A photograph of a child with Down syndrome

See and Learn Language and Reading is a structured teaching programme that is designed to teach children with Down syndrome to talk and to read. The programme is evidence-based and easy to use at home and at school.

Designed for children with Down syndrome. Available as apps or printed kits.

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Supporting learning and development with ICT

This article identifies a number of reasons why ICT may be a particularly important tool for supporting the learning needs of children with Down syndrome and examines a variety of ways in which ICT can be integrated into teaching situations at home and at school.

Wood, A. (2004) Supporting learning and development with ICT. Down Syndrome News and Update, 4(1), 2-10. doi:10.3104/practice.325

This article:

  • Outlines the advantages of ICT for children with Down syndrome
  • Reviews some important issues in terms of supporting computer use
  • Signposts readers to potential sources of advice and support
  • Suggests some tips for choosing software for children with Down syndrome
  • Identifies a range of software that could be used to introduce the computer and provide a foundation for future learning, to develop speech, language, literacy and numeracy

Computer assisted learning has been highlighted as offering particular benefits for children with Down syndrome.[1-3] Although detailed evidence to support this view is limited, it is easy to see how many of characteristics of computer-assisted learning reflect the specific learning style of children with Down syndrome.

The advantages of ICT for children with Down syndrome

Visual learning style: Children with Down syndrome have strengths as visual learners and find it difficult to learn from listening alone. Computer software and other forms of ICT can provide a source of both visual and auditory stimulation.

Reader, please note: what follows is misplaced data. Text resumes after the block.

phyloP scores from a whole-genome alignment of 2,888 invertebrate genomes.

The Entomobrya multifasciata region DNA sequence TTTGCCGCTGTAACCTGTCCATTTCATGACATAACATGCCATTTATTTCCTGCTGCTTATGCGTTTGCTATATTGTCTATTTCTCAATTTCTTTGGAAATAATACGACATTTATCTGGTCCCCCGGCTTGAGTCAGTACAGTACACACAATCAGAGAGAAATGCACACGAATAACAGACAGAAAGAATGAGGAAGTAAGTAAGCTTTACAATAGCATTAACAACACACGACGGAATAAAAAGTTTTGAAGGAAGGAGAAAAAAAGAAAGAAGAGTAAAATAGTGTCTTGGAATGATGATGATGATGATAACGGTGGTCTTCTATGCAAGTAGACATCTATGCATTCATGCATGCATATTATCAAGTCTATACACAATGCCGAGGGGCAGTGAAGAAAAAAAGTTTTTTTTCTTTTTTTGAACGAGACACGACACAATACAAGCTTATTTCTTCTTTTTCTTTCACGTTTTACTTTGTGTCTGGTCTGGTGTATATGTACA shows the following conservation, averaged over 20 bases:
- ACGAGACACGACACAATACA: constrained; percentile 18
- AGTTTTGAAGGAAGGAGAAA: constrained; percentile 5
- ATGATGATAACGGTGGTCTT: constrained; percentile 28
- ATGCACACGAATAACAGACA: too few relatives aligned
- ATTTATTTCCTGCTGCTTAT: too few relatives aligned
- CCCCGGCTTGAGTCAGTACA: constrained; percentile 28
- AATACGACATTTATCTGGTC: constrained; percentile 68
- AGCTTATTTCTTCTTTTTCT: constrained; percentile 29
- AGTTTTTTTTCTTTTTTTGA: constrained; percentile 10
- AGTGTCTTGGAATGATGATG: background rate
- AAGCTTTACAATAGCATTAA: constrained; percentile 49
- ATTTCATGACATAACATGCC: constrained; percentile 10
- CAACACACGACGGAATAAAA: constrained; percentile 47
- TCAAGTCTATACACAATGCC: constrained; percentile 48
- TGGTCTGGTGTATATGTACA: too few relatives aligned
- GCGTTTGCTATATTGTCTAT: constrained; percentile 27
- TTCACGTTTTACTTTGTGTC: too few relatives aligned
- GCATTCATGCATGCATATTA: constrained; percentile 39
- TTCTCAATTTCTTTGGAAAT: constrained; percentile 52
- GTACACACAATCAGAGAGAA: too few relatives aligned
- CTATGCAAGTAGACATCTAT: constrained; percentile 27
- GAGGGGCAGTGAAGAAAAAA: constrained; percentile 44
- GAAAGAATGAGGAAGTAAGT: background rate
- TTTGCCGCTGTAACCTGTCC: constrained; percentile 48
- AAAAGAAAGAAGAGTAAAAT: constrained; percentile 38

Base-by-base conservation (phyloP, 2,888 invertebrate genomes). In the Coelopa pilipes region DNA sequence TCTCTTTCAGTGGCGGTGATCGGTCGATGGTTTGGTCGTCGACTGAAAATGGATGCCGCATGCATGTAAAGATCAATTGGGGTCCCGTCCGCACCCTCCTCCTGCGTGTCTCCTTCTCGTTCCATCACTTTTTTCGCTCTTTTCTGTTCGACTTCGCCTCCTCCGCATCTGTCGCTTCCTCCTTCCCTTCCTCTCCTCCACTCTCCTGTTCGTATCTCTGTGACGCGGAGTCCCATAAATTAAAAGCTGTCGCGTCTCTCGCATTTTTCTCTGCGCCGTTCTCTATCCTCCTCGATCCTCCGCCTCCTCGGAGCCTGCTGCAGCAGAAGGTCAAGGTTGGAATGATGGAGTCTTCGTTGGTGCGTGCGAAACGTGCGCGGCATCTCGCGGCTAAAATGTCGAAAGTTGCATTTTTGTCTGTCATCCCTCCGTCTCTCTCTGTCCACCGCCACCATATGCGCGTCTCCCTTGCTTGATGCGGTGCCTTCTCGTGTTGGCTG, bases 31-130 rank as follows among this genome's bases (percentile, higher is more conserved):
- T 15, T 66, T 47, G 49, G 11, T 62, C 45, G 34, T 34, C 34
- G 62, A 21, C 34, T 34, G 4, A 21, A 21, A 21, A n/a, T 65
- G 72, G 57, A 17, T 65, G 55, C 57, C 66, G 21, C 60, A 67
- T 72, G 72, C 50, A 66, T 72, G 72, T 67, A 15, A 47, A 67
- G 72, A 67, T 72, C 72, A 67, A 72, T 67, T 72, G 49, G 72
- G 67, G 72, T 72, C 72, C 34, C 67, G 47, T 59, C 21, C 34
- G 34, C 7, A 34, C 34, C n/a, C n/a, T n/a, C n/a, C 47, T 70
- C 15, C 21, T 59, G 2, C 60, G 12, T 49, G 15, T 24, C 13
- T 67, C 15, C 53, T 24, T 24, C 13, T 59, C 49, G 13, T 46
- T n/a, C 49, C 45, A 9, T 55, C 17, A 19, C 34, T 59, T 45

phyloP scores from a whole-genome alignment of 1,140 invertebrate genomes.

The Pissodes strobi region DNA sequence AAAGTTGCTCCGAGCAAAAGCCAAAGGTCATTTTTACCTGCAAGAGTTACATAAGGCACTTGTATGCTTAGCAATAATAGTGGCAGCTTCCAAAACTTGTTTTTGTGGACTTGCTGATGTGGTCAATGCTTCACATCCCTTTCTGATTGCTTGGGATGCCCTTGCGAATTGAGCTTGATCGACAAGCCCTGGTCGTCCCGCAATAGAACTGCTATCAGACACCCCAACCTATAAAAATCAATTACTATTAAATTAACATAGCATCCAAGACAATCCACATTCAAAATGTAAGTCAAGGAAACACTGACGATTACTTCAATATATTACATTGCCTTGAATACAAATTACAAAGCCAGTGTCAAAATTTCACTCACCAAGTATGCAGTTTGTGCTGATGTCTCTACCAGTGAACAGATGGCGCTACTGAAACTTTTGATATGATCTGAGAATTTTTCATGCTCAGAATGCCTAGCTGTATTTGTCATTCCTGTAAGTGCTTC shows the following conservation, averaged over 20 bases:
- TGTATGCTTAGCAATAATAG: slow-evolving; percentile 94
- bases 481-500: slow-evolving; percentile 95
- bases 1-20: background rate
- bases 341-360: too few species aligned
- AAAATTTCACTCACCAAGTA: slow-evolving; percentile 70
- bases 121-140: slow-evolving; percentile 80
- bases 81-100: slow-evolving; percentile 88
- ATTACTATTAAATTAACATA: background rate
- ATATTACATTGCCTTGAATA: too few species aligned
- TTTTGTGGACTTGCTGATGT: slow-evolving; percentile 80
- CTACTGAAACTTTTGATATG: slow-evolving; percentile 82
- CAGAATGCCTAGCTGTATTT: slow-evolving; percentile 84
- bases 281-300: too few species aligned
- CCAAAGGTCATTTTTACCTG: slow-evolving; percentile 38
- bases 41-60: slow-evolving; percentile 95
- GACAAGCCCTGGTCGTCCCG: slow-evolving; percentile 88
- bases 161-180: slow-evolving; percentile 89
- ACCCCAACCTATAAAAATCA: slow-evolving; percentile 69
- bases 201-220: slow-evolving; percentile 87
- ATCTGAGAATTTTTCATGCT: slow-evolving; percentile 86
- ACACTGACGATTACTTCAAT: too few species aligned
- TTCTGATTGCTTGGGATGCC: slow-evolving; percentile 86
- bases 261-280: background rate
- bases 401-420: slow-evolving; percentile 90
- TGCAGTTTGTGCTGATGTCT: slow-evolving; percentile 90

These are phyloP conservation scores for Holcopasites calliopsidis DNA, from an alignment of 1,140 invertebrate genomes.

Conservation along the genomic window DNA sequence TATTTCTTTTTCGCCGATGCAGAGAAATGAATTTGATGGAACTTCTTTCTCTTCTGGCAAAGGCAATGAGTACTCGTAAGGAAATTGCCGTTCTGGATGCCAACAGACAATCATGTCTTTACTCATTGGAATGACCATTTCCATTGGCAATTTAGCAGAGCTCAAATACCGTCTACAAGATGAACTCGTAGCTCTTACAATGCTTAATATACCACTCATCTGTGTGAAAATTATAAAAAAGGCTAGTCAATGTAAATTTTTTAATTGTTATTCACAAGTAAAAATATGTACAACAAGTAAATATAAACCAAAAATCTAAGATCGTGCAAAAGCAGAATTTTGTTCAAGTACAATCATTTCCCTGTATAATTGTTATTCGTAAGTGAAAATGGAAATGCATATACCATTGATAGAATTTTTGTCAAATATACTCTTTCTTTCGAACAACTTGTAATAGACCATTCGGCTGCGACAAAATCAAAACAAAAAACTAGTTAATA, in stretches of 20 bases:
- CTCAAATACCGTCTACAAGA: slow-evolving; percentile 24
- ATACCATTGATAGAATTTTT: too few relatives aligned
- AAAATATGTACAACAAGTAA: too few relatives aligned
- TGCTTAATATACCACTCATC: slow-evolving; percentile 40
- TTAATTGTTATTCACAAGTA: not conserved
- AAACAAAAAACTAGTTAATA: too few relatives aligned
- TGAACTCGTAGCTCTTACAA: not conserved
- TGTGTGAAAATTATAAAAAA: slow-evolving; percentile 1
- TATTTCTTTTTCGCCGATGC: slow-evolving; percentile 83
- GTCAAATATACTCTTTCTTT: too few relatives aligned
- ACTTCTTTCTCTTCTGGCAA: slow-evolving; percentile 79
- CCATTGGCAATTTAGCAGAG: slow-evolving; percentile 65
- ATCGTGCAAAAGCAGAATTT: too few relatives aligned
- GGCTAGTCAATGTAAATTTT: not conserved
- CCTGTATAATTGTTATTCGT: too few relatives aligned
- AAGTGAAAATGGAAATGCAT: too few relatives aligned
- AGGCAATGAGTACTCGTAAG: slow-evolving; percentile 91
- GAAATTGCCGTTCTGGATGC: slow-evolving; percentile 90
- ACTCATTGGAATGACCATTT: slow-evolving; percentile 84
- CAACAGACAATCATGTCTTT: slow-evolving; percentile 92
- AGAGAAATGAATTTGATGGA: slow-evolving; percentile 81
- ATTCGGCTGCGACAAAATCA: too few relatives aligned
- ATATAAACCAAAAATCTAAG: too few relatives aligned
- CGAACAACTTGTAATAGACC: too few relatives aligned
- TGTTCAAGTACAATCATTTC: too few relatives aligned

Non-verbal mode of response: The speech and language difficulties of children with Down syndrome are characterized by speech production skills which lag behind understanding and children often find difficulty in answering questions verbally. It is easier for them to show their understanding using a non-verbal mode of response, such as a touch of the screen, mouse click or key press.

Being in control: Spoken language difficulties can be a source of frustration, which may be expressed through undesirable behaviour as a means of controlling the people around them. The computer provides an environment where children can be in control and with practice can work unsupported, developing their self-esteem and independence.

Opportunities for practice and immediate rewards: Children with Down syndrome often need more opportunities for practice than their typically developing peers. The computer is able to present infinite chances to try the same activity, reproducing the exact experience over and over again and providing tireless positive feedback in the form of animations, music and sound effects.

Errorless learning: Well-designed software can provide activities that are tailored to the individual child's level of skill in a specific area, creating an errorless learning experience. This means that the child is supported by the software, in order to achieve repeated success. Software can be programmed to respond to the child's input and modify the way in which it presents subsequent activities.

Self-paced learning: The child is able to proceed as quickly or as slowly as he or she wishes; the computer will 'wait' for the child to respond without prompting them before they have had time to fully process the information and construct their response.

Improving motivation: A child's attention span may be increased as the learning experience is enhanced with pictures, sounds and animation. One study using interactive commercial software suggested that attention span could be increased from less than 3 minutes to more than 15 minutes in children with mild to moderate learning difficulties.[4]

Clutter free working environment: Computer programs can provide a highly organised and predictable working environment that focuses the child on specific learning targets. It is important to note that this is not the case with all software and parents and professionals working with children with Down syndrome need to look out for software which provides an uncluttered and simple layout without a wide variety of distractions and complications.